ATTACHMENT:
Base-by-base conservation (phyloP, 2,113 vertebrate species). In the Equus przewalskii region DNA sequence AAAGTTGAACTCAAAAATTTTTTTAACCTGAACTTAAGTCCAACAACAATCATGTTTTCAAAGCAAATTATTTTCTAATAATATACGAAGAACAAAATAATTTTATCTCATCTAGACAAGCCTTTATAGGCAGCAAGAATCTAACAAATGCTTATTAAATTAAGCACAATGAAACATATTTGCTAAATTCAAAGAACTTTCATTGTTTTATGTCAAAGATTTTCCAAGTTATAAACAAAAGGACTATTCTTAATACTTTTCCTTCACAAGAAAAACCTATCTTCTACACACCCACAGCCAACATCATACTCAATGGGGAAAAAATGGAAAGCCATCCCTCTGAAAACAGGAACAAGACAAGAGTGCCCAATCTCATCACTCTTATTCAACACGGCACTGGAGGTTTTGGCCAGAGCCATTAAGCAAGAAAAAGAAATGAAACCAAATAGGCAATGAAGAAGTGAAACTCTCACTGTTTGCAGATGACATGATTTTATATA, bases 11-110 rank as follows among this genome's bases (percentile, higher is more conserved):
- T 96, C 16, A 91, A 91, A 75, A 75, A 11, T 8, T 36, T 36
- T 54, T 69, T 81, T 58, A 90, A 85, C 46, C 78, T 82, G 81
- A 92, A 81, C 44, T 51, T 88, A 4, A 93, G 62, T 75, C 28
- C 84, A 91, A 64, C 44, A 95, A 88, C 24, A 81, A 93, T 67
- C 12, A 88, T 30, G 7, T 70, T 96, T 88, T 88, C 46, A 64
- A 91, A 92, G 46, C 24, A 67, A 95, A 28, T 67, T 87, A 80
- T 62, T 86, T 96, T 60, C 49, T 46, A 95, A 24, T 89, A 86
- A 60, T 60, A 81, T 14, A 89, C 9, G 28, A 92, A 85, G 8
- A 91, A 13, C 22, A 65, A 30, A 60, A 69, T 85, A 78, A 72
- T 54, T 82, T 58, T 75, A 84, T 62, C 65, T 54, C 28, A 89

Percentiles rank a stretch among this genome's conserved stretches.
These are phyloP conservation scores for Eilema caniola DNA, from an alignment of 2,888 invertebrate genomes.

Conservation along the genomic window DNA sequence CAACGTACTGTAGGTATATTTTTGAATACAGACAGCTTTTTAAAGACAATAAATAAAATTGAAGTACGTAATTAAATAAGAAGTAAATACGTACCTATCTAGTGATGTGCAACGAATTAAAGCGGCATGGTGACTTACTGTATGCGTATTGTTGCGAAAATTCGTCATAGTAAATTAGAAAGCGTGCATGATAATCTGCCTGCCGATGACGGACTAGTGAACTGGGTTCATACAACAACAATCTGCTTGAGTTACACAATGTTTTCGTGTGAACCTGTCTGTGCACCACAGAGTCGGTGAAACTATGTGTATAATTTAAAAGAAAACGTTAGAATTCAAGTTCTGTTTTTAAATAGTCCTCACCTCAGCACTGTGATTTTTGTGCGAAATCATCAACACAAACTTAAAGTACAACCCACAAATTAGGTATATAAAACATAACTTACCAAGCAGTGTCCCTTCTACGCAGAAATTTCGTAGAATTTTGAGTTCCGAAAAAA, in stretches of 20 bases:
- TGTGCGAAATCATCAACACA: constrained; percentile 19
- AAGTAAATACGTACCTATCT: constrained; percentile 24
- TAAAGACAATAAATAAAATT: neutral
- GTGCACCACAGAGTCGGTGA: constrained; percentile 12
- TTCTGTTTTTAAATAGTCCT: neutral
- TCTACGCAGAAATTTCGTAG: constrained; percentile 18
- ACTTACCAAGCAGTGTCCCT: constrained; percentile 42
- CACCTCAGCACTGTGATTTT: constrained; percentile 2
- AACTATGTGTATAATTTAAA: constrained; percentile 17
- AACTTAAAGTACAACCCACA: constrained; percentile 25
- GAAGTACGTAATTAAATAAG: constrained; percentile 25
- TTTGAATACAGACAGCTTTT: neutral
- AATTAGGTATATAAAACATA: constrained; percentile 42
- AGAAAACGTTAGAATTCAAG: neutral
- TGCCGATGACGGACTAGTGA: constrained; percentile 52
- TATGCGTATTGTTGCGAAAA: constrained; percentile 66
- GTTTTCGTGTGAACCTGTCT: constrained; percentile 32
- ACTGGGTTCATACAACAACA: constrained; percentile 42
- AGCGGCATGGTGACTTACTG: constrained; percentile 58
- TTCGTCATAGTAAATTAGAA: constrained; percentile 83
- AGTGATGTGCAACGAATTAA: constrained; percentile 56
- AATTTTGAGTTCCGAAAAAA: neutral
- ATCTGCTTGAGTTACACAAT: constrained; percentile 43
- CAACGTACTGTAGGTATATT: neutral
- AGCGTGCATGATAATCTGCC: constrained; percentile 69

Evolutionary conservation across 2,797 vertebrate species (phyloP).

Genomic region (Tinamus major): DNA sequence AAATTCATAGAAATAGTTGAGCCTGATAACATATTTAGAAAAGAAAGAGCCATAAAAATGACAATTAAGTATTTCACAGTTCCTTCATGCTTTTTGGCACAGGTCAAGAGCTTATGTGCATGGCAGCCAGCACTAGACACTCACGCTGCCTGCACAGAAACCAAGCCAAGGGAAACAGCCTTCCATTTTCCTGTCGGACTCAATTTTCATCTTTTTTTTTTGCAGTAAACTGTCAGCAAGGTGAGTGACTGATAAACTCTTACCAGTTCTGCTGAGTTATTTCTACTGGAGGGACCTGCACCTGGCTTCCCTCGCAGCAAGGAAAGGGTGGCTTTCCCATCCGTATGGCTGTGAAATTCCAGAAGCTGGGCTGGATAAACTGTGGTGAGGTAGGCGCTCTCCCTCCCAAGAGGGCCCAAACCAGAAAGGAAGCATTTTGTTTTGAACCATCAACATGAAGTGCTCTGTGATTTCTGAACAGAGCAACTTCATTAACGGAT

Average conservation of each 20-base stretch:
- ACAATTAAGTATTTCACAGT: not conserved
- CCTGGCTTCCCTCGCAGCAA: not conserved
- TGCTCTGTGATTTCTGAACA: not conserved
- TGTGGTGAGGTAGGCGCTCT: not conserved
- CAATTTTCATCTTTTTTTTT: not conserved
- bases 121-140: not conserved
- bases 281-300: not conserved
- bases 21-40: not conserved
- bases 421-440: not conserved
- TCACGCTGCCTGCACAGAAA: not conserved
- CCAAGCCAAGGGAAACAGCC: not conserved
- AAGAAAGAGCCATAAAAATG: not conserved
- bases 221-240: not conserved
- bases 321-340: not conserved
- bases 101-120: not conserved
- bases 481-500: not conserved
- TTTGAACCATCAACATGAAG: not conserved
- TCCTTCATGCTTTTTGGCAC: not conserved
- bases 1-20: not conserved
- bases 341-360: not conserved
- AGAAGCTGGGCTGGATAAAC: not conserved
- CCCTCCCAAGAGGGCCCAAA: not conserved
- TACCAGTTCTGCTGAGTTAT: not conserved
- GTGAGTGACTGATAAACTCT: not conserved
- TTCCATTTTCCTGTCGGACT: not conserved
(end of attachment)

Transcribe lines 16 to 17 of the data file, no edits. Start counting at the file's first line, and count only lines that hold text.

- AAGTAAATACGTACCTATCT: constrained; percentile 24
- TAAAGACAATAAATAAAATT: neutral